Longest Common Extension / LCE using Segment Tree
Prerequisites : LCE(Set 1), LCE(Set 2), Suffix Array (n Log Log n), Kasai’s algorithm and Segment Tree
The Longest Common Extension (LCE) problem considers a string s and computes, for each pair (L , R), the longest sub string of s that starts at both L and R. In LCE, in each of the query we have to answer the length of the longest common prefix starting at indexes L and R.
String : “abbababba”
Queries: LCE(1, 2), LCE(1, 6) and LCE(0, 5)
Find the length of the Longest Common Prefix starting at index given as, (1, 2), (1, 6) and (0, 5).
The string highlighted “green” are the longest common prefix starting at index- L and R of the respective queries. We have to find the length of the longest common prefix starting at index- (1, 2), (1, 6) and (0, 5).
In this set we will discuss about the Segment Tree approach to solve the LCE problem.
In Set 2, we saw that an LCE problem can be converted into a RMQ problem.
To process the RMQ efficiently, we build a segment tree on the lcp array and then efficiently answer the LCE queries.
To find low and high, we must have to compute the suffix array first and then from the suffix array we compute the inverse suffix array.
We also need lcp array, hence we use Kasai’s Algorithm to find lcp array from the suffix array.
Once the above things are done, we simply find the minimum value in lcp array from index low to high (as proved above) for each query.
Without proving we will use the direct result (deduced after mathematical proofs)-
LCE (L, R) = RMQlcp(invSuff[R], invSuff[L]-1)
The subscript lcp means that we have to perform RMQ on the lcp array and hence we will build a segment tree on the lcp array.
LCE (1, 2) = 1 LCE (1, 6) = 3 LCE (0, 5) = 4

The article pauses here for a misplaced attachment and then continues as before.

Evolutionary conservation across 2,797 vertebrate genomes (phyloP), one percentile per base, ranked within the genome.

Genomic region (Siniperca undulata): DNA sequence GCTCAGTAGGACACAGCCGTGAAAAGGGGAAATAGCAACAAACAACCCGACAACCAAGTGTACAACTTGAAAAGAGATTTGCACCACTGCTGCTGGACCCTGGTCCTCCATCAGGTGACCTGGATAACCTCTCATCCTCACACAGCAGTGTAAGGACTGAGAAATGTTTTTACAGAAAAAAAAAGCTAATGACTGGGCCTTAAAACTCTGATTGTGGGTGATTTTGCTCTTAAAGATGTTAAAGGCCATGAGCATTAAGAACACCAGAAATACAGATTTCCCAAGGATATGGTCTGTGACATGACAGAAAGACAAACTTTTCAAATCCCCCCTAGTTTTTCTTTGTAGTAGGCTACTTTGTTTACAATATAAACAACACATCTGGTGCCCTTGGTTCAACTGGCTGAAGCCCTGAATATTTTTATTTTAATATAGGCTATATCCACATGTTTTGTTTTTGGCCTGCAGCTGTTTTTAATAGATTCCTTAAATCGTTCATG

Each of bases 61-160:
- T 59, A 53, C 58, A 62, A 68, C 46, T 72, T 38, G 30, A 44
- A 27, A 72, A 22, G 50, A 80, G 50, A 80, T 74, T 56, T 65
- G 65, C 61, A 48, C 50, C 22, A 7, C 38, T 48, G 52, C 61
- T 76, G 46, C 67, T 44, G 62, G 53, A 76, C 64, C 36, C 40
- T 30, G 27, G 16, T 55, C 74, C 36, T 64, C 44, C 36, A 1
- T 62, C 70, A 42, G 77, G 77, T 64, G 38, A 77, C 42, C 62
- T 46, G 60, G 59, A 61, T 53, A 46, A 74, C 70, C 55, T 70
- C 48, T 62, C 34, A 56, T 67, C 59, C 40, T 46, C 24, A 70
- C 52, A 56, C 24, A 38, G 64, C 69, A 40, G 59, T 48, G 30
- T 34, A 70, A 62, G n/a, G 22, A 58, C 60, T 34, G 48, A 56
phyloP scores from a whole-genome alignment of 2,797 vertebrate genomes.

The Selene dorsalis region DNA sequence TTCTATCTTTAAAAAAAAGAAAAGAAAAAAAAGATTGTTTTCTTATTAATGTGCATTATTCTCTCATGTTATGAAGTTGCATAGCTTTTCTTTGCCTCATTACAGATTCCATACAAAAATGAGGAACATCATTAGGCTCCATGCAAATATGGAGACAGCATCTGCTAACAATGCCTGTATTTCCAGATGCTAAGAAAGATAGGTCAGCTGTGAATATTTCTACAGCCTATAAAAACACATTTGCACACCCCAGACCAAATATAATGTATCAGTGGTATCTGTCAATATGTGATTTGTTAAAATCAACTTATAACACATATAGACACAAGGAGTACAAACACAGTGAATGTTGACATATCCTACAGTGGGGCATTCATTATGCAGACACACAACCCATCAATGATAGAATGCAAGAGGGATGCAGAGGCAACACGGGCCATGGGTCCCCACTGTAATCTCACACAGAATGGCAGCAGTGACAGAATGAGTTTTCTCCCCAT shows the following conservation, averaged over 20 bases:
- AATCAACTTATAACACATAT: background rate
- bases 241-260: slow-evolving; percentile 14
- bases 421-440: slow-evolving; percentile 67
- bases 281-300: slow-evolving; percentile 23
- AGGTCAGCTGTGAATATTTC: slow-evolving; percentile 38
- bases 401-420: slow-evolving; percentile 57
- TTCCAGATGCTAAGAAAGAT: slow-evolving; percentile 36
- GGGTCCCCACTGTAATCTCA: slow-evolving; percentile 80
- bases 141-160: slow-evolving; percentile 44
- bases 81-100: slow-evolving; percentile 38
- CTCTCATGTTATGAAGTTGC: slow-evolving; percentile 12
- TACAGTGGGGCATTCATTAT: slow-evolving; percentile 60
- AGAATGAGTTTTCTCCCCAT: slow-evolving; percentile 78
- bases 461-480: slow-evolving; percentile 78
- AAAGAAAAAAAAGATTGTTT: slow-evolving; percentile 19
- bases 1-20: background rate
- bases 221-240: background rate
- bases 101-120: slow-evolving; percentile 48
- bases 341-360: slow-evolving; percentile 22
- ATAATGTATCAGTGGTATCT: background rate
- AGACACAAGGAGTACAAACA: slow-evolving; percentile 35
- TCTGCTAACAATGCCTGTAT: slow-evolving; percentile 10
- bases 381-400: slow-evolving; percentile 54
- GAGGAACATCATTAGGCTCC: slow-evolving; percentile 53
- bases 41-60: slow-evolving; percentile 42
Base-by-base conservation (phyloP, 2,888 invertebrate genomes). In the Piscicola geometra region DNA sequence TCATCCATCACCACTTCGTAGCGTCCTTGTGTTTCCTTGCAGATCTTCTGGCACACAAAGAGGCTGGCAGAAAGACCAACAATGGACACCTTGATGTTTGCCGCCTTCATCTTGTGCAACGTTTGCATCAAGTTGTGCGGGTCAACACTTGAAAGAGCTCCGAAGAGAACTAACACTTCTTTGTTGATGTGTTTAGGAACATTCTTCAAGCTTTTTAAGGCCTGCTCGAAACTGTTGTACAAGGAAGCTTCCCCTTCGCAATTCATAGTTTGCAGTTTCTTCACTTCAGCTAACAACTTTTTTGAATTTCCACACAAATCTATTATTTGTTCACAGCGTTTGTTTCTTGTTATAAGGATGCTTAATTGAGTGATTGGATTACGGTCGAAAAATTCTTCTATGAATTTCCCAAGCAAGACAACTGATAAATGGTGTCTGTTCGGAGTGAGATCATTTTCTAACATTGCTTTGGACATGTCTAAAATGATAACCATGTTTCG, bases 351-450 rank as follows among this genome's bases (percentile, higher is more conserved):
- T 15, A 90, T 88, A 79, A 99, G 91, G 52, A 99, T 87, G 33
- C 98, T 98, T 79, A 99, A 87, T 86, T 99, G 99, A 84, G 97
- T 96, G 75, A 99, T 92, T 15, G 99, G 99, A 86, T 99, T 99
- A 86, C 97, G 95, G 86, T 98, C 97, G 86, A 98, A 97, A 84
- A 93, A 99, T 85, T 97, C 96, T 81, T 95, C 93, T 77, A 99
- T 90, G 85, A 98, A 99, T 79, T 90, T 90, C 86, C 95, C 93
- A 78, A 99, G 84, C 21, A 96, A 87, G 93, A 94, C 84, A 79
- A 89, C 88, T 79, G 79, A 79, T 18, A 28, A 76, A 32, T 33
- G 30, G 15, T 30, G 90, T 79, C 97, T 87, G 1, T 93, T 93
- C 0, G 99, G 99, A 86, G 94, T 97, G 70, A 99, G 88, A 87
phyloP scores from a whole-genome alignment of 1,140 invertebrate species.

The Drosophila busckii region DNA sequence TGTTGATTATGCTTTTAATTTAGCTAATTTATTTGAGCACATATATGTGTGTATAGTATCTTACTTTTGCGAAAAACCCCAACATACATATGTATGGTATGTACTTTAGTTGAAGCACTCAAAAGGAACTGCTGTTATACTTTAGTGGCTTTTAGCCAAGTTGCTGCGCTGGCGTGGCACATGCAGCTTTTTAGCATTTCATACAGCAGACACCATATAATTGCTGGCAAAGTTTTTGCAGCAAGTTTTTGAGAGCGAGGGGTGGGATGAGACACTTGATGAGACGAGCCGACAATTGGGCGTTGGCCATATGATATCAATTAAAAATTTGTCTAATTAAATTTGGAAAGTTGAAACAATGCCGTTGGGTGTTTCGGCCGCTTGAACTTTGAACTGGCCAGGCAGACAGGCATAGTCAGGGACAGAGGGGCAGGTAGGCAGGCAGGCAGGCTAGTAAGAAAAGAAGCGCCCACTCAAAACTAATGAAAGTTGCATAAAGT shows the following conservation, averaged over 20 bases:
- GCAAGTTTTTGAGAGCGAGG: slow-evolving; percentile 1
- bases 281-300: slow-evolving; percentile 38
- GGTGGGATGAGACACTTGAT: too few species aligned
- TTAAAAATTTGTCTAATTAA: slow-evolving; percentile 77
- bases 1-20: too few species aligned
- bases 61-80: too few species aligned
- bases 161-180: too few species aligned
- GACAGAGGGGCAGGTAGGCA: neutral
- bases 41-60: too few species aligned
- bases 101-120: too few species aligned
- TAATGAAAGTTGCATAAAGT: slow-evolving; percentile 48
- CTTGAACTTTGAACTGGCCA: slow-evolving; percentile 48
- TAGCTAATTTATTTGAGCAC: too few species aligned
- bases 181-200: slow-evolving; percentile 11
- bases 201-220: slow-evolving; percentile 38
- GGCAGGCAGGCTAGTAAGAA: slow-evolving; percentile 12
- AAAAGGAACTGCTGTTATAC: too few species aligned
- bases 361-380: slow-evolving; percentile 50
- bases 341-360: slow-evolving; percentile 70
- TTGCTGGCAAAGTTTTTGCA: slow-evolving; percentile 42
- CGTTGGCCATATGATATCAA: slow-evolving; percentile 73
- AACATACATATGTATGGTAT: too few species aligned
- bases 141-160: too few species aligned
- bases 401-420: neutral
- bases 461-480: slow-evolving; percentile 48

Time Complexity : To construct the lcp and the suffix array it takes O(N.logN) time. To answer each query it takes O(log N). Hence the overall time complexity is O(N.logN + Q.logN)). Although we can construct the lcp array and the suffix array in O(N) time using other algorithms.
Q = Number of LCE Queries.
N = Length of the input string.
Auxiliary Space :
We use O(N) auxiliary space to store lcp, suffix and inverse suffix arrays and segment tree.
Comparison of Performances: We have seen three algorithm to compute the length of the LCE.
Set 1 : Naive Method [O(N.Q)]
Set 2 : RMQ-Direct Minimum Method [O(N.logN + Q. (|invSuff[R] – invSuff[L]|))]
Set 3 : Segment Tree Method [O(N.logN + Q.logN))]
invSuff = Inverse suffix array of the input string.
From the asymptotic time complexity it seems that the Segment Tree method is most efficient and the other two are very inefficient.
But when it comes to practical world this is not the case. If we plot a graph between time vs log((|invSuff[R] – invSuff[L]|) for typical files having random strings for various runs, then the result is as shown below.
The above graph is taken from this reference. The tests were run on 25 files having random strings ranging from 0.7 MB to 2 GB. The exact sizes of string is not known but obviously a 2 GB file has a lot of characters in it. This is because 1 character = 1 byte. So, about 1000 characters equal 1 kilobyte. If a page has 2000 characters on it (a reasonable average for a double-spaced page), then it will take up 2K (2 kilobytes). That means it will take about 500 pages of text to equal one megabyte. Hence 2 gigabyte = 2000 megabyte = 2000*500 = 10,00,000 pages of text !
From the above graph it is clear that the Naive Method (discussed in Set 1) performs the best (better than Segment Tree Method).
This is surprising as the asymptotic time complexity of Segment Tree Method is much lesser than that of the Naive Method.
In fact, the naive method is generally 5-6 times faster than the Segment Tree Method on typical files having random strings. Also not to forget that the Naive Method is an in-place algorithm, thus making it the most desirable algorithm to compute LCE .
The bottom-line is that the naive method is the most optimal choice for answering the LCE queries when it comes to average-case performance.
Such kind of thinks rarely happens in Computer Science when a faster-looking algorithm gets beaten by a less efficient one in practical tests.
What we learn is that the although asymptotic analysis is one of the most effective way to compare two algorithms on paper, but in practical uses sometimes things may happen the other way round.
This article is contributed by Rachit Belwariar. If you like GeeksforGeeks and would like to contribute, you can also write an article using write.geeksforgeeks.org or mail your article to firstname.lastname@example.org. See your article appearing on the GeeksforGeeks main page and help other Geeks.
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